Samsung claims developing technique for synthesizing graphene

Samsung claims developing technique for synthesizing graphene

PanARMENIAN.Net - A group of researchers supported by Samsung Electronics said Friday, April 4, that they’ve developed a technique for synthesizing graphene– an ultra-thin material of unusual strength and flexibility — that brings commercialization a step closer, the Wall Street Journal reports.

Graphene is an attractive material because of its potential use as a bendable, ultrathin screen for wearable devices, offering flexibility and strength in a lightweight package. Samsung has released a number of new products in the past year with curved or bendable displays, including an array of widescreen televisions, smartphones and smartwatches. Samsung executives have described the current products as a foreshadowing of a new era of wearable and bendable devices. Graphene is the thinnest material known, but is also extremely good at conducting electricity and heat.

The findings, which allow a single crystal of graphene to retain its electrical and mechanical properties across a larger area, were published in the April 4 issue of the academic journal Science. Previously, graphene could only be made large enough for commercial use by bringing together separate graphene crystals that would impair electrical conductivity.

Samsung said graphene will play a major role in the company’s transition to wearable and other next-generation electronic devices.

Mass production of graphene, however, has been hampered by high costs and certain limitations that arise when small graphene particles are combined to produce a larger piece of the material, the Journal notes.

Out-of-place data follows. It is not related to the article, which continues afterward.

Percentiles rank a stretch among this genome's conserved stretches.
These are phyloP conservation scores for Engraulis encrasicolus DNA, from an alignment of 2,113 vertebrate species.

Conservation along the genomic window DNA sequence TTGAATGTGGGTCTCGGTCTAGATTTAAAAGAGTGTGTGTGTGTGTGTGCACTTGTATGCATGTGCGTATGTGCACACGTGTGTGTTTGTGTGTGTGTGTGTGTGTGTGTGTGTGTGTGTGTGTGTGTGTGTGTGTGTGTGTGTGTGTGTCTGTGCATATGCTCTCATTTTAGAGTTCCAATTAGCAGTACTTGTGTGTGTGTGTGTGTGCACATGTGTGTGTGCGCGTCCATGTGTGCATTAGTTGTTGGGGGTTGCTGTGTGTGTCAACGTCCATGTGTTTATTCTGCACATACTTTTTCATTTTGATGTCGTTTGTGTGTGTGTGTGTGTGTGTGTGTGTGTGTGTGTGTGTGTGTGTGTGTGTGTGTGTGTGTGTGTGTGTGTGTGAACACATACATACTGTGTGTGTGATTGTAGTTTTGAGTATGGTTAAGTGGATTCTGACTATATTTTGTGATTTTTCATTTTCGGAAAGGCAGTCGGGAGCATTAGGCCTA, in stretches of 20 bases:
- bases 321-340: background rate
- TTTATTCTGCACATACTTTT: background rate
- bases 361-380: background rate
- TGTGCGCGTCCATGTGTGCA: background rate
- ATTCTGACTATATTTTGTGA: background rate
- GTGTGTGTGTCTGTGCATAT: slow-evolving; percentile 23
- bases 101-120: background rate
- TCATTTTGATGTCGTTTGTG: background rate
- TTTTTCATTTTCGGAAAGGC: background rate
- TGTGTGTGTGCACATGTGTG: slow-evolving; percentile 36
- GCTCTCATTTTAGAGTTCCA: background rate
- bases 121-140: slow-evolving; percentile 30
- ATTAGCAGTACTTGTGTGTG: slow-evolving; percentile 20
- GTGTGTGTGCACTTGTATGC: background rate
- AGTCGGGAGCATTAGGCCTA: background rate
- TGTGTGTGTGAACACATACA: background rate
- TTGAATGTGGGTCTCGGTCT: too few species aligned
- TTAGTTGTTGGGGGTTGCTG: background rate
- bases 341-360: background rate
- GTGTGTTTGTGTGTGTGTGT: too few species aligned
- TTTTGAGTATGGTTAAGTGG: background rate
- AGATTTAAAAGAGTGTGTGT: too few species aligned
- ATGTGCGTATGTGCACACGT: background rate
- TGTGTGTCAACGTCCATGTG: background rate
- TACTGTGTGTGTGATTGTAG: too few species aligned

Samsung claims to have overcome these obstacles using a new method that synthesizes graphene as a single crystal on a larger scale, allowing for the graphene to retain the electrical and mechanical properties that make it such an attractive material. Being able to synthesize graphene on a single crystal has long been a goal of the world’s graphene scientists, who are scattered around the world, with major centers of research in the U.S., Japan, China and South Korea.

Samsung declined to comment on what specific commercial applications it has in mind, provided it can follow through with mass production of the substance.

“The main issue has been how to grow single-crystal graphene on a larger scale, and this is the first demonstration of that,” said Sung-yool Choi, director of the Graphene Research Center at the Korea Advanced Institute of Science and Technology, a rival to Sungkyunkwan University that submitted the paper.

Using a new technique, he added, the scientists appear to have synthesized single-crystal graphene at a large enough scale for industrial and commercial use.

“We can expect high electrical performance compared to other work,” Choi said, according to the Journal.

The research was conducted by the Samsung Advanced Institute of Technology, the company’s research and development arm, and South Korea’s Sungkyunkwan University, whose foundation is controlled by Samsung. Funding for the research came from South Korea’s Ministry of Science, ICT and Future Planning, the company said.

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